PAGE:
Key to Quitting Smoking: Recognizing Triggers
It is something we have heard time and again, from the people who have tried – and are still trying – to do it: quitting smoking is easier said than done.
The important thing to remember, however, is that regardless of how difficult it may be to kick the cigarette habit, it is something that is not impossible, especially for those who have the right level of determination, resources, and support.
A strategy that can be employed by those who wish to quit smoking is to find one’s smoking triggers, or things that ignite an urge to smoke, and manage them.
Steven Schroeder, MD, director of the Smoking Cessation Leadership Center at the University of California, San Francisco, shared: “For long-time smokers, daily life can be filled with triggers.” Triggers may include certain places, times of the day, foods, and activities.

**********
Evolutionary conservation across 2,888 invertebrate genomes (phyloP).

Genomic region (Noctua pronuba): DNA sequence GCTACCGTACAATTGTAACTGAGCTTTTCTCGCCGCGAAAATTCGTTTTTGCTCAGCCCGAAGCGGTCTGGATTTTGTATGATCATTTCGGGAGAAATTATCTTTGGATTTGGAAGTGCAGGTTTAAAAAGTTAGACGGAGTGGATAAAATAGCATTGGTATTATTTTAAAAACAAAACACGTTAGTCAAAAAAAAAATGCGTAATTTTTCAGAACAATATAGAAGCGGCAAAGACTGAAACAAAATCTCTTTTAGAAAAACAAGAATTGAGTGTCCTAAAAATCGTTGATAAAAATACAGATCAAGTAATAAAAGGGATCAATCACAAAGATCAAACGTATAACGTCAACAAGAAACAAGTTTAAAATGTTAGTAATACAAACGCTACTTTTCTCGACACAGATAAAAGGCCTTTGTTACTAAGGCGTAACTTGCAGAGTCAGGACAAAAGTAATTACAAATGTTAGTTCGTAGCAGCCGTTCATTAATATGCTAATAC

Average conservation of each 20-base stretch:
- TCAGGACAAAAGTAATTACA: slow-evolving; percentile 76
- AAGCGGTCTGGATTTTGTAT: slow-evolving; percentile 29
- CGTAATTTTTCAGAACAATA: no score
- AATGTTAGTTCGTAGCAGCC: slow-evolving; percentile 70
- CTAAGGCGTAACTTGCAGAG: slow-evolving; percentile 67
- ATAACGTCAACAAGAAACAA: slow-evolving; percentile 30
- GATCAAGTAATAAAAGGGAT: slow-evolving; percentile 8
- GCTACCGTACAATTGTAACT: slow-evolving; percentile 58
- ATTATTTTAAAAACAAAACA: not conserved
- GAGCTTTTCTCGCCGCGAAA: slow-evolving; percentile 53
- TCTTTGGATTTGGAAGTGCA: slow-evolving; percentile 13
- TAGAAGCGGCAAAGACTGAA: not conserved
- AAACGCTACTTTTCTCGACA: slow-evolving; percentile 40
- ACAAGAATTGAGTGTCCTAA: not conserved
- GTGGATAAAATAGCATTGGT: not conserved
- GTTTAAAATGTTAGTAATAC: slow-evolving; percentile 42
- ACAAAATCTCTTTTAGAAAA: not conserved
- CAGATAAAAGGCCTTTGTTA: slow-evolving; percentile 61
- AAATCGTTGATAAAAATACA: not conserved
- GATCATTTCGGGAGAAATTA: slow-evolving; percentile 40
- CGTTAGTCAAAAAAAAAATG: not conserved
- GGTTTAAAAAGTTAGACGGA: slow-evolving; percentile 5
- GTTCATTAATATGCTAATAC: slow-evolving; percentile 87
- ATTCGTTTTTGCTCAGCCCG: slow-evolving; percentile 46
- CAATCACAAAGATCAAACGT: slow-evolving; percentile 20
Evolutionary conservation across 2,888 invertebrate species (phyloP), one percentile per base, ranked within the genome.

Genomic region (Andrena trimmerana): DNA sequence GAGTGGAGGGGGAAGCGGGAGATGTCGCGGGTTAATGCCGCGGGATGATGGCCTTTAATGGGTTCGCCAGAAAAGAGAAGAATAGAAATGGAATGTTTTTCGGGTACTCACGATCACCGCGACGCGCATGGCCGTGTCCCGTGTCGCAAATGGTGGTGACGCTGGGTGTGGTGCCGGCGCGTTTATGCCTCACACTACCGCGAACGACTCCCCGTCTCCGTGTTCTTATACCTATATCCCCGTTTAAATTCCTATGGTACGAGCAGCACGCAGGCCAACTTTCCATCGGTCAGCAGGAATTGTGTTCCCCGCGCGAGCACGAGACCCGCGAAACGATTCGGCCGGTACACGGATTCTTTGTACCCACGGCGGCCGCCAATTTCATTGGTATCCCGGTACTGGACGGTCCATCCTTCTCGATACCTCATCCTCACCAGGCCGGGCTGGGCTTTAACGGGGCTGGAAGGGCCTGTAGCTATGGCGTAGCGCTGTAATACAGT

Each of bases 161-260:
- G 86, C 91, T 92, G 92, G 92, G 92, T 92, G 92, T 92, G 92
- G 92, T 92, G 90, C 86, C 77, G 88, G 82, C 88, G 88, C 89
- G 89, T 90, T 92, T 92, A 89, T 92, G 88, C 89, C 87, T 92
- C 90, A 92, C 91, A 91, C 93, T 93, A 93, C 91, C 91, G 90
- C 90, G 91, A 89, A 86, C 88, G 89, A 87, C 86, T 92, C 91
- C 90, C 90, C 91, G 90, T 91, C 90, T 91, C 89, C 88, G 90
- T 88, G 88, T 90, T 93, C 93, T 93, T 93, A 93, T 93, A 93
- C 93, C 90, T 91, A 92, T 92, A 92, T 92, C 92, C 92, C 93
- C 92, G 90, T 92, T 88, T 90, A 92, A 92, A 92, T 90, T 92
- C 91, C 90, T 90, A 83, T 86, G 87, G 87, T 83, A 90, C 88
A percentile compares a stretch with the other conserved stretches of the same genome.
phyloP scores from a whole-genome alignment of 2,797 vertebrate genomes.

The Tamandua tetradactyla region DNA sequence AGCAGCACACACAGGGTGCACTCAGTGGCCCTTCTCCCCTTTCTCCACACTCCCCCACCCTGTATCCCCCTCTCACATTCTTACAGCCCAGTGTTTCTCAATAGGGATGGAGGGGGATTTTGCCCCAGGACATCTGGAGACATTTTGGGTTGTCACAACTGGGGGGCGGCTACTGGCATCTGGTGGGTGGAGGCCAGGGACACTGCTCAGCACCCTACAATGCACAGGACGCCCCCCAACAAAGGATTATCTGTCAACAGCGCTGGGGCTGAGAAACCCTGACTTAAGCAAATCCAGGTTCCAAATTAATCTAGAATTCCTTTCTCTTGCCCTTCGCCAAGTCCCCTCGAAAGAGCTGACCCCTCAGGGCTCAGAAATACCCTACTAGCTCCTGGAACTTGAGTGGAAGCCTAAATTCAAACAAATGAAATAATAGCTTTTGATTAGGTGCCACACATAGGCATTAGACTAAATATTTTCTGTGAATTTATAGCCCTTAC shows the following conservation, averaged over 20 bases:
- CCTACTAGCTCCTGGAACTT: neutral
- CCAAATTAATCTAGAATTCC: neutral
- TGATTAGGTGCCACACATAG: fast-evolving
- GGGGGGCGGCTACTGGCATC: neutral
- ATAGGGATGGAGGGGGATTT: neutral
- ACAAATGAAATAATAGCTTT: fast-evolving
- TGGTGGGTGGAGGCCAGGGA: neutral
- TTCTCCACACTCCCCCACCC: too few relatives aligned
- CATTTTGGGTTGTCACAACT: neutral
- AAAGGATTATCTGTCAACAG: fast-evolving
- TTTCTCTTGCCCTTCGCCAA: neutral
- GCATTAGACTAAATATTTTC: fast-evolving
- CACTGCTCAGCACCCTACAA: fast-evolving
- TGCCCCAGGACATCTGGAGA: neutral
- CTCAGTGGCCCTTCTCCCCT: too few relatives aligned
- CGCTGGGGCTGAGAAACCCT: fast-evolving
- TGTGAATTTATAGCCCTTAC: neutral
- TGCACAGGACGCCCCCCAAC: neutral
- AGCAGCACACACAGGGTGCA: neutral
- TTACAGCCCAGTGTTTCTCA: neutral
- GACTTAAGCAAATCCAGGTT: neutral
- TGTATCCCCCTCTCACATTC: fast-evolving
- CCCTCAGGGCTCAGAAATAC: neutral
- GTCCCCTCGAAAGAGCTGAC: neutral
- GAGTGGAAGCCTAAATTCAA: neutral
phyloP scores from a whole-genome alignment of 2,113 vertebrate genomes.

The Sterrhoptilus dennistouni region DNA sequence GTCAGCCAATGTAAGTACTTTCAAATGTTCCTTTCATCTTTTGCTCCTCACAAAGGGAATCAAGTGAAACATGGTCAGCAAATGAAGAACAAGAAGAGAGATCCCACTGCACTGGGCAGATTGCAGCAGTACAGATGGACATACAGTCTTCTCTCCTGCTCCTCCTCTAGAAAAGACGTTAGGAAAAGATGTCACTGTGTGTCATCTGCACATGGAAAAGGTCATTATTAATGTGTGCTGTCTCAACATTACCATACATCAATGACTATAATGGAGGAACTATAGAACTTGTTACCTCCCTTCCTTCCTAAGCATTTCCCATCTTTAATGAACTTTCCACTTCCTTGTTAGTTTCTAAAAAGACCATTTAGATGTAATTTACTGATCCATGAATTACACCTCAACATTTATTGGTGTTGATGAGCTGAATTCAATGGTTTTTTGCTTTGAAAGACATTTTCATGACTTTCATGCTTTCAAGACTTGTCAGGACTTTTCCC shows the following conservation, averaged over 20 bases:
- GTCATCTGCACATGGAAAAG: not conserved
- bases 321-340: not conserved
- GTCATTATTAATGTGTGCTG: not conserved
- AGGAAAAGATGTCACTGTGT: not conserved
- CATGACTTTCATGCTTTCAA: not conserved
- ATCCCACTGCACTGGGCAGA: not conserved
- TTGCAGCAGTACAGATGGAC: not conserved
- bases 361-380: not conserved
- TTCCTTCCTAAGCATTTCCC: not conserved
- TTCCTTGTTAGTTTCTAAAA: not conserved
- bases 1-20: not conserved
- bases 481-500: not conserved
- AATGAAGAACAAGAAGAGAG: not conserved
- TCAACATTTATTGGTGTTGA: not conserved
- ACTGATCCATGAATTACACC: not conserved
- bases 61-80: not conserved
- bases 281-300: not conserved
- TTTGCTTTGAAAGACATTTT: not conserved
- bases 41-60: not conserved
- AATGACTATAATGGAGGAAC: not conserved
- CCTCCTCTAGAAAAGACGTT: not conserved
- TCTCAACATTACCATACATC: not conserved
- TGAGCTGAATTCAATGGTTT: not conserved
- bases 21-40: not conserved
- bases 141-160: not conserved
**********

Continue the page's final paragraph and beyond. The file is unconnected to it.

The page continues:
These triggers may make giving up one’s cigarette habit difficult, but once a determined smoker recognizes what these triggers are and makes a conscious effort to avoid or defuse them, he or she may very well be on the right path towards a smoke-free life.
Triggers, the article shared, are a type of conditioned response. For instance, if one usually has a cigarette during a coffee break, than one may associate the smell of coffee with smoking. Scott McIntosh, PhD, associate professor of community and preventive medicine at the University of Rochester in New York and director of the Greater Rochester Area Tobacco Cessation Center shared, however, that these responses can be broken.
“If you’re used to smoking in the car, for example, practice driving short distances without smoking. If coffee triggers a craving, practice taking your coffee break without having a cigarette. Have a glass of wine but don’t accompany it with a cigarette. Focus on breaking your own most powerful triggers in advance of quitting,” McIntosh said.Tags: identify smoking cravings, quit smoking, quit smoking habit, stop smoking